There were two individual schemes at that point in time, one dealing with health and pension benefits and the other associated with unemployment benefit. The former was run by trusted societies and unions whilst the latter was a scheme controlled solely by the government. This soon changed with the arrival of the ‘welfare state’ in 1948, which heralded the homogenisation of the separate stamps resulting in one singular stamp to cover all benefits.


in 1975 the stamps became redundant as contributions were no longer paid at a blanket flat rate that was applicable to all. Instead, NICs (national insurance contributions) were calculated based on the level of earnings an individual received and were collected via PAYE, at the same time as income tax.

The income of the NIF consist of contributions from employees, employers and the self-employed, plus interest on its investments. The NIF are used to pay for social security benefits such as state retirement pensions, but not for the means tested Pension Credit and Tax Credits. National Insurance contributions also provide a small part of the funding for the public healthcare systems in the UK however the Government determines the total allocation for health each year.

According to this House of Commons briefing paper,

In every year since 2009-10, payments from the National Insurance Fund have been greater than contributions made. As a result, over the last five years the Fund’s balance has shrunk from a £50 billion peak in 2009, to around £22 billion today (May 2014). The latest figure is equivalent to 25% of annual benefit spending.

The CIPP claims that

the state pension is predominantly funded by ‘live’ NI contributions

So clearly, the NIF is not the sole source of benefits or health spending. I'm not sure if that was the intention of the Beveridge Report, I guess that's a different question.

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    While I see the point you're making in the opening paragraph, even if the funds do not go into general taxation it does not necessarily negate the idea of NI as a "stealth tax" because it does hide the headline rate at which government removes money from individuals based on their earning.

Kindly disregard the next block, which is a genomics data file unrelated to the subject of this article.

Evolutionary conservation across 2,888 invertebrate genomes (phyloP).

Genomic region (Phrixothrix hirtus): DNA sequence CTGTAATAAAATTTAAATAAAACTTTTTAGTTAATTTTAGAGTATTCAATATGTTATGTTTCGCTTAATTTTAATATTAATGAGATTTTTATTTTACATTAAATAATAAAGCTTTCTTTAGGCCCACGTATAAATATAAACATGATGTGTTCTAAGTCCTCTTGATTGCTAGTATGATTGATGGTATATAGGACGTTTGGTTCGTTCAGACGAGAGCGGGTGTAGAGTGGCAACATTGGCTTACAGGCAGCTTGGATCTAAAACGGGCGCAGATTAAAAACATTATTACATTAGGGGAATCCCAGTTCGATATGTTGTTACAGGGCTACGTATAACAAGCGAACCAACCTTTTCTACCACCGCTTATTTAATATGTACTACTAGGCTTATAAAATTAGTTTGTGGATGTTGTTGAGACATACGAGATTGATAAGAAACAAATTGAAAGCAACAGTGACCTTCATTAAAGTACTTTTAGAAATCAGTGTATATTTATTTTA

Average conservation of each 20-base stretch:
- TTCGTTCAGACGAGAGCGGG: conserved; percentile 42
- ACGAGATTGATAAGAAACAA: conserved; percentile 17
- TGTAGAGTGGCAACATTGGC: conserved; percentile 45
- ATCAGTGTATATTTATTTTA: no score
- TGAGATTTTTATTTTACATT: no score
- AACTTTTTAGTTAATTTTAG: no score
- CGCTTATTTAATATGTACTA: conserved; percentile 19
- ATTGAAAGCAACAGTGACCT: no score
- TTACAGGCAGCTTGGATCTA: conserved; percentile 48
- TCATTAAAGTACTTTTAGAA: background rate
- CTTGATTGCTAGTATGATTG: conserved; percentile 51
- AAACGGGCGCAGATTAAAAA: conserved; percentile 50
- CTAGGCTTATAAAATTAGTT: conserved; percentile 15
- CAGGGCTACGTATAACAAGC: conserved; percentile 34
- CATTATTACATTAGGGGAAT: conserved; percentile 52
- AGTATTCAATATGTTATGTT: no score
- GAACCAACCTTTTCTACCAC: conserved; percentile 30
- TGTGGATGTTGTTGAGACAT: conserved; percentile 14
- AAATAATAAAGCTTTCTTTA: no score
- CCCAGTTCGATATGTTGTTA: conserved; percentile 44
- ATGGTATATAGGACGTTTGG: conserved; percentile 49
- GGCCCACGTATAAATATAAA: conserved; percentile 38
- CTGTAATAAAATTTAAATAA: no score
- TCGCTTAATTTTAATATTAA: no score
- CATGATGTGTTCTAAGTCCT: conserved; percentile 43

– Jontia
    Feb 17, 2022 at 8:49
  • @Jonita I take your point, governments have often claimed that they haven't raised tax when they've kept income tax untouched but increased NI. But I think the attention that the Health and Social Care Levy has had argues against that. Everyone is aware that they are losing another 1.25% of their income, the papers have been full of it en.wikipedia.org/wiki/Health_and_Social_Care_Levy Interestingly, the HSCL starts off as a NI payment but becomes a separate, hypothecated tax in 2023, I wonder if it will go into the NI Fund or not? Feb 17, 2022 at 12:12
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    I made a similar comment on a post a while back, assuming you're in the UK, ask yourself and ask your friends what the basic and upper rates of taxation are. If they say 20% and 40%, then NI is stealth tax. If they say 33.5% and 43.5% then they at least are paying attention. Even when people know about their own NI, I often find lower rate payers do not know that NI drops around the point Income tax goes up.
    – Jontia
    Feb 17, 2022 at 12:19